B2B Articles - September 30, 2017
Business-to-Business (B2B) case studies are a way for companies to showcase the value their solutions provide to clients. The goal is to establish proof and build trust so the prospect feels comfortable progressing down the funnel.
Since the solutions behind the B2B company is sometimes complicated, writers sometimes struggle to explain the problem, solution, and outcome clearly to the reader. The goals of a B2B case study are to identify whether or not the product or service is a good fit, build a sense of trust, offer proof, and showcase the outcomes or value in context.
B2B companies use on average 13 tactics for marketing campaigns. A whopping 82% of B2B organizations use case studies (TopRank Marketing), and 65% of B2B businesses find them to be an effective tool (TopRank Marketing).
A lot of content is needed in the B2B marketing and sales journey.
Case studies play an important role in establishing proof and trust in the B2B content marketing and sales process.
B2B marketers have a tough task of simplifying their solutions and appealing to various audiences (executive buyers, highly-technical buyers, finance-driven buyers, and those that may become direct users) at the same time. However, no matter who the target is, case studies are an effective way of reaching the audience and explaining technological benefits of the product.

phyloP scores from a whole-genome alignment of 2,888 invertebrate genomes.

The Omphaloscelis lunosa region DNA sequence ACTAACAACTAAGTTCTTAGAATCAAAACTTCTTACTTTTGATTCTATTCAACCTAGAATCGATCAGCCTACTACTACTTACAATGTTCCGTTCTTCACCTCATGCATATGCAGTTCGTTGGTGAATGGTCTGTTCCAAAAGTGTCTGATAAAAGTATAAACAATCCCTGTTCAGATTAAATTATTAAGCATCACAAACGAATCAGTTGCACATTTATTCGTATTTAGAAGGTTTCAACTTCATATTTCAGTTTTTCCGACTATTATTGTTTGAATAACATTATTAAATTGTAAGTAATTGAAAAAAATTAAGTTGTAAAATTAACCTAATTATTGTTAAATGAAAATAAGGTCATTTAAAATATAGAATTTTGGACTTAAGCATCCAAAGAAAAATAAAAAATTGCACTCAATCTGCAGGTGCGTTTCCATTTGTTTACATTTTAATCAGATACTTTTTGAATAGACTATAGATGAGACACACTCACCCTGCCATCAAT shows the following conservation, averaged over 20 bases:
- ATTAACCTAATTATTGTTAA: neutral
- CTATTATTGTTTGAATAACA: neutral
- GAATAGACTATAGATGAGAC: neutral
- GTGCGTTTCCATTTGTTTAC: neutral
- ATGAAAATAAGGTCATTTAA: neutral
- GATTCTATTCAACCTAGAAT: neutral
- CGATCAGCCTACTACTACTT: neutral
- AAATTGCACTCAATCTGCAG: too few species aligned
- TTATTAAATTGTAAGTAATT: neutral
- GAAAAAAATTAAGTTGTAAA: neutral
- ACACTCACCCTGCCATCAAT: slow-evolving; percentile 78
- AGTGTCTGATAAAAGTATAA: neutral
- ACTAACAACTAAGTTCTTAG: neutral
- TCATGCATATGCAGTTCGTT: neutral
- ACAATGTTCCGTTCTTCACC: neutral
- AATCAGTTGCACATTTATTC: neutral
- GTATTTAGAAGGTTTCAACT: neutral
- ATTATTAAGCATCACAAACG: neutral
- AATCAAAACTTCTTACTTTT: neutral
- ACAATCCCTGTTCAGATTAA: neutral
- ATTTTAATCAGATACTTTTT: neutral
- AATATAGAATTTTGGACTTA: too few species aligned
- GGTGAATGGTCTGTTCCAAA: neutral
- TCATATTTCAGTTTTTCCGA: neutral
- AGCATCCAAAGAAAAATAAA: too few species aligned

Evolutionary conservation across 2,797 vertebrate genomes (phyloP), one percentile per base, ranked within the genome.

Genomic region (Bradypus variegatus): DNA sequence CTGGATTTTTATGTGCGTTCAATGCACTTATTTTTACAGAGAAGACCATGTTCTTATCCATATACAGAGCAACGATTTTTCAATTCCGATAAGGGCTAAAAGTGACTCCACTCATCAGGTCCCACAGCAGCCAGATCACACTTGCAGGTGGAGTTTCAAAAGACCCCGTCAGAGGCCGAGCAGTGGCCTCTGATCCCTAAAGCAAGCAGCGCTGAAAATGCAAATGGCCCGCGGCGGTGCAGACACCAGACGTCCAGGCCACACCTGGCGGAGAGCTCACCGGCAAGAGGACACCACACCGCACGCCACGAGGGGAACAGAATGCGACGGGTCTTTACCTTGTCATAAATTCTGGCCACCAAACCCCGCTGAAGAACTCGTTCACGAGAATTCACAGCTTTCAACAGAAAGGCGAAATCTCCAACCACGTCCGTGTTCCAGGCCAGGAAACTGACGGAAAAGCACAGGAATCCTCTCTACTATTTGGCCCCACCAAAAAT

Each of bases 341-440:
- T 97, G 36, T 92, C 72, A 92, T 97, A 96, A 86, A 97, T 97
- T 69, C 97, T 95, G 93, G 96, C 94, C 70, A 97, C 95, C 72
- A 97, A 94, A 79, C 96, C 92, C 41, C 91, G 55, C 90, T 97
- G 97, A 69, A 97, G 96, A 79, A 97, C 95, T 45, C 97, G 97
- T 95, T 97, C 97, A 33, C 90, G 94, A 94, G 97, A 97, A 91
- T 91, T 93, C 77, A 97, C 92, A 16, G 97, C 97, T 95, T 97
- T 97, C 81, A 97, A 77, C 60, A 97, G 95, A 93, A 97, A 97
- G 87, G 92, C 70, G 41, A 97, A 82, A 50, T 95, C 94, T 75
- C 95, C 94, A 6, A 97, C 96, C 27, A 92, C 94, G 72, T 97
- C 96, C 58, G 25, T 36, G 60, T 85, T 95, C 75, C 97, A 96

For those ready to write B2B case studies, there are a few tips to keep in mind.
Most case studies, in general, discuss the problem and offer the product as the solution. The “problem,” however, should not be something super specific that only a one or two buyers face. Businesses should instead write a case study that provides context on the market, challenges, outlines the internal solution, explains the goals of the client, and also offers contextual elements. Ideally, the viewer realizes they have a lot in common with the issue described, so they want to keep reading to learn more about the solution.